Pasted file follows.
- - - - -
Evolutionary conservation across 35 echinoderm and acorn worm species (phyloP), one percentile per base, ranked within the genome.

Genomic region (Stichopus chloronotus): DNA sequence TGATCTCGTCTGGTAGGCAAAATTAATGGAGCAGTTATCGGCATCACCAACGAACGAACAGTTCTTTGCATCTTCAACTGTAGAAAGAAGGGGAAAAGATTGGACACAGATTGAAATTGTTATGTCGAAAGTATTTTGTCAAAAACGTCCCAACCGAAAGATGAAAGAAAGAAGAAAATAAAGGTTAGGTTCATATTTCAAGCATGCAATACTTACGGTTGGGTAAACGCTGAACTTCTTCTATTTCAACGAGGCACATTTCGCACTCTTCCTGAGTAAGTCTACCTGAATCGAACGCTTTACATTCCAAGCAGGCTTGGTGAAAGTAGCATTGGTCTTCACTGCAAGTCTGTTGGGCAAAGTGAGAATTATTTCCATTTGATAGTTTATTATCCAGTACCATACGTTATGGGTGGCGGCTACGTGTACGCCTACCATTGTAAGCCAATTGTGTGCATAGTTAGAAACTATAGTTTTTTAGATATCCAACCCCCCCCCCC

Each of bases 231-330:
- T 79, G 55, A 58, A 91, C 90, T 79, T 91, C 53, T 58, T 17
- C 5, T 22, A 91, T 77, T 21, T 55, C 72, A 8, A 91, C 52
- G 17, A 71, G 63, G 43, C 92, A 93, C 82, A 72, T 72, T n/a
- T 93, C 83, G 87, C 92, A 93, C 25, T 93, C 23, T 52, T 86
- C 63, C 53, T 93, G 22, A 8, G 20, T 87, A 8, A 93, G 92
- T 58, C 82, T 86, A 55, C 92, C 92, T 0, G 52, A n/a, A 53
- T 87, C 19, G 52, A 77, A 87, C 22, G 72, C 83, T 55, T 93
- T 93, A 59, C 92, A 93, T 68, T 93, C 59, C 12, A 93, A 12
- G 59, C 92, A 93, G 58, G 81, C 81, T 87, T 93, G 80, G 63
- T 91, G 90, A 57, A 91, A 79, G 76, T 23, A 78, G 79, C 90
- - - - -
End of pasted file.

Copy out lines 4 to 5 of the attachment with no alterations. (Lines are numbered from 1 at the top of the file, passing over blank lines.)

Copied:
- T 79, G 55, A 58, A 91, C 90, T 79, T 91, C 53, T 58, T 17
- C 5, T 22, A 91, T 77, T 21, T 55, C 72, A 8, A 91, C 52